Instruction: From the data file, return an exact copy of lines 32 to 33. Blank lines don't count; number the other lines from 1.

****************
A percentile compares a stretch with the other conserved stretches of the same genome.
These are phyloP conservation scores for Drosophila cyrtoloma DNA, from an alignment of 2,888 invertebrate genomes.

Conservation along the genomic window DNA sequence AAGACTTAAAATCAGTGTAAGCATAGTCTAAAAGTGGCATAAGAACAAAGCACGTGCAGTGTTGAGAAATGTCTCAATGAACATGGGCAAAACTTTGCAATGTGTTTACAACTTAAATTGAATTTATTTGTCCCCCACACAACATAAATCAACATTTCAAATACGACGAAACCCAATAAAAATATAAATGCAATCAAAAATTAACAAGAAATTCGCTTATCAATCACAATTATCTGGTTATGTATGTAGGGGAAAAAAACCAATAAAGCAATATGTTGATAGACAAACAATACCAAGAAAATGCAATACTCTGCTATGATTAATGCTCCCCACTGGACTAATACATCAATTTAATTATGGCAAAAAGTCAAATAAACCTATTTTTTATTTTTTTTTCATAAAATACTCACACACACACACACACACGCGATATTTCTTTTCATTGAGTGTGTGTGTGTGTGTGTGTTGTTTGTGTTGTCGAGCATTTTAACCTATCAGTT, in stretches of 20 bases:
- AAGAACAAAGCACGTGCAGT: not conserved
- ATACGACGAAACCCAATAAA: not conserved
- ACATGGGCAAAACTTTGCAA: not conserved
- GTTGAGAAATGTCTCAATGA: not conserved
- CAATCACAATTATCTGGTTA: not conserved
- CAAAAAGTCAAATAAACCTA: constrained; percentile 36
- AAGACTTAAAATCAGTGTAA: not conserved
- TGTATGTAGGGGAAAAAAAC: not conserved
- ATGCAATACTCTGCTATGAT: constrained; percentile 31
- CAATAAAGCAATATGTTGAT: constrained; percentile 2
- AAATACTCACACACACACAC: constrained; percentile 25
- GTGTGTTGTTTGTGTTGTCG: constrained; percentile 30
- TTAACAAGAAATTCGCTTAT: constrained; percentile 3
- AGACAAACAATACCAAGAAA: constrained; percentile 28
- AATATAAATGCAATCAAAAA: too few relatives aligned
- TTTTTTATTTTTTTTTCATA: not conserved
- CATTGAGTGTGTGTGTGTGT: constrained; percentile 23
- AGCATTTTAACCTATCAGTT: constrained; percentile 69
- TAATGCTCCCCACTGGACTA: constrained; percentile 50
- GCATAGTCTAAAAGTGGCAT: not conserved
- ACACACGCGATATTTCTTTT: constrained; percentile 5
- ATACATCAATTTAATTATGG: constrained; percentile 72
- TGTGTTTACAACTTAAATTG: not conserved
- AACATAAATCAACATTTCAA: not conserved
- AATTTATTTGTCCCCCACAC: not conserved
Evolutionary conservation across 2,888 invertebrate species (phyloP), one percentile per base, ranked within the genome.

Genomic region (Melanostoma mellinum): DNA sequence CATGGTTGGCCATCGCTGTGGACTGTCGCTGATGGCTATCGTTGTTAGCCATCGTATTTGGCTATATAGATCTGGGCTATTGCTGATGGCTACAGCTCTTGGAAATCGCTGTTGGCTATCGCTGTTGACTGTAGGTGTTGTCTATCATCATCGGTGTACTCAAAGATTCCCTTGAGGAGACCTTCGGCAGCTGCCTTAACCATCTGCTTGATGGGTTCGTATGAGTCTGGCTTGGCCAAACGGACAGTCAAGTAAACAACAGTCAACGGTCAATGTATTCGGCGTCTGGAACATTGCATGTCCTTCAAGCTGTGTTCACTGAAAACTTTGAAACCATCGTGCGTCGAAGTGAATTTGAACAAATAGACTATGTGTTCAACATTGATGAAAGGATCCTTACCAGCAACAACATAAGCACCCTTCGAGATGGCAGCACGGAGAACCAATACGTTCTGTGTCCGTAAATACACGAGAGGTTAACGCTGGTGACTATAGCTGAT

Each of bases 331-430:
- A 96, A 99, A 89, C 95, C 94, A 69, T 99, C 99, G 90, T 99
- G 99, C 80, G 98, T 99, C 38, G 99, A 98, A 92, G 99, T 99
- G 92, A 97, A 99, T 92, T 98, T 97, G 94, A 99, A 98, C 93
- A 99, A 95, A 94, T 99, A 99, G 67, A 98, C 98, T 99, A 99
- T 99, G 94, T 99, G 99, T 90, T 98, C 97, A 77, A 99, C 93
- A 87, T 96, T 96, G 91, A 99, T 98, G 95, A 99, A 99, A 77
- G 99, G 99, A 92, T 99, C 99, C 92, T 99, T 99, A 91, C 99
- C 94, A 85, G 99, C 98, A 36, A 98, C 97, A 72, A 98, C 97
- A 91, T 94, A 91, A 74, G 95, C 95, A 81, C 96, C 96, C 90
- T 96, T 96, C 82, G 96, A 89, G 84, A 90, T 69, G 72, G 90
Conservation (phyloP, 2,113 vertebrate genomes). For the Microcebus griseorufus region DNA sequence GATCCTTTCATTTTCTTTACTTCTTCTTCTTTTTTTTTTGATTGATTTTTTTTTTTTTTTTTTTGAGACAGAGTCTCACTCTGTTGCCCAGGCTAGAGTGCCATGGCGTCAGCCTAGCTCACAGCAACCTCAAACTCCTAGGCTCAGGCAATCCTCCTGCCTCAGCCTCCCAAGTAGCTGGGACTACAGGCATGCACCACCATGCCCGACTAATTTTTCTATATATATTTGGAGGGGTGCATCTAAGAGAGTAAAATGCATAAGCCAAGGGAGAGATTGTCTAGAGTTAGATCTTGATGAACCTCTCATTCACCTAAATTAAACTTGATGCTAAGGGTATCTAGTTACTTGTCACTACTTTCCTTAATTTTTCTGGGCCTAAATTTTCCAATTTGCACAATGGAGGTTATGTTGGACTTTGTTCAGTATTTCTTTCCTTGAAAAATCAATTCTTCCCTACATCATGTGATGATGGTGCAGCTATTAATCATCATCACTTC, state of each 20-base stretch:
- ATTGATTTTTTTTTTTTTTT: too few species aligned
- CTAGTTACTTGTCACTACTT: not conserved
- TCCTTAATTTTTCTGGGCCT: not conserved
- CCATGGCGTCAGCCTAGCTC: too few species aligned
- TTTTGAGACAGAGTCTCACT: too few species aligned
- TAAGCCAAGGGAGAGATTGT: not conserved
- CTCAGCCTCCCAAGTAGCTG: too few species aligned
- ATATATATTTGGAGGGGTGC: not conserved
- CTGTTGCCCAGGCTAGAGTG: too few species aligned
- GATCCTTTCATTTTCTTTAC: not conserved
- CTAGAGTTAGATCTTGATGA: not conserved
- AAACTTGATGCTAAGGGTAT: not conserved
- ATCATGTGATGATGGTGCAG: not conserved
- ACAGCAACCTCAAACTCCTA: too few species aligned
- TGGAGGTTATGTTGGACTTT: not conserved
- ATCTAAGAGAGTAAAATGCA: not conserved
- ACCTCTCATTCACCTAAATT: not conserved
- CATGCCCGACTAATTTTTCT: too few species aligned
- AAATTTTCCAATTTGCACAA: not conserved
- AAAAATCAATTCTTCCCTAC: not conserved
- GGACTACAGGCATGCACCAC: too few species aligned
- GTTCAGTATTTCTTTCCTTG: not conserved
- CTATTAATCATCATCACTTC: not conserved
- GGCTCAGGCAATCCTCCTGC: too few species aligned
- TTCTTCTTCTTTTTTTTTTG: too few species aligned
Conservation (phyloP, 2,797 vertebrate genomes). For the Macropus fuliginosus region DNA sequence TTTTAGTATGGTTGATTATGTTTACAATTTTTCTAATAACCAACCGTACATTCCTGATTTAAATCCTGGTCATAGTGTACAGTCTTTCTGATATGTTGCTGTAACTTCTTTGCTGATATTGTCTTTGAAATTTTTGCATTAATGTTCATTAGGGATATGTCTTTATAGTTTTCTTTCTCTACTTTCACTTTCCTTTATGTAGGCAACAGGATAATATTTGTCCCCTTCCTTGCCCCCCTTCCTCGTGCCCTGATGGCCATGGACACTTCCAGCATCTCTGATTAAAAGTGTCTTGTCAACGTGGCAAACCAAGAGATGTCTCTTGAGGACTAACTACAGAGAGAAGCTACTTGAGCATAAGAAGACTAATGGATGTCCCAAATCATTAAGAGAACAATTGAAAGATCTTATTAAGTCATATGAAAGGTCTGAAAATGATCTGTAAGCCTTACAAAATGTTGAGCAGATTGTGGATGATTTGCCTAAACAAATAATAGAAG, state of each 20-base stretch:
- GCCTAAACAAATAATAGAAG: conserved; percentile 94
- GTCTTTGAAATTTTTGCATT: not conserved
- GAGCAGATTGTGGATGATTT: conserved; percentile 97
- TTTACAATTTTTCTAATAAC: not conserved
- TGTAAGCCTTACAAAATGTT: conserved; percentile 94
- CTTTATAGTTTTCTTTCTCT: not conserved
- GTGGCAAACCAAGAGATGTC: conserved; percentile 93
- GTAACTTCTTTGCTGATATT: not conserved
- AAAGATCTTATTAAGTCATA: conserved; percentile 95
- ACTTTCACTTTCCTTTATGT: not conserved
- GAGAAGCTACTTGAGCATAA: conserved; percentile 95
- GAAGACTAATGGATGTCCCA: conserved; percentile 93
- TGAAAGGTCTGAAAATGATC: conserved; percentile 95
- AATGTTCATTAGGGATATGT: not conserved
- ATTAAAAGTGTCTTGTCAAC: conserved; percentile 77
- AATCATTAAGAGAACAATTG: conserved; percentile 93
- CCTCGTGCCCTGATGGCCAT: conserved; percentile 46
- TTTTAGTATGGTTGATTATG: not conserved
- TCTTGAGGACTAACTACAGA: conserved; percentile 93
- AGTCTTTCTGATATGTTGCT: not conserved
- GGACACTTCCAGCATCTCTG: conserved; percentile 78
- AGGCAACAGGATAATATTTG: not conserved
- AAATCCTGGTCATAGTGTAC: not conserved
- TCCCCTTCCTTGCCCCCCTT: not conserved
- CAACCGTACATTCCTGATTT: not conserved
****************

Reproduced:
- A 96, A 99, A 89, C 95, C 94, A 69, T 99, C 99, G 90, T 99
- G 99, C 80, G 98, T 99, C 38, G 99, A 98, A 92, G 99, T 99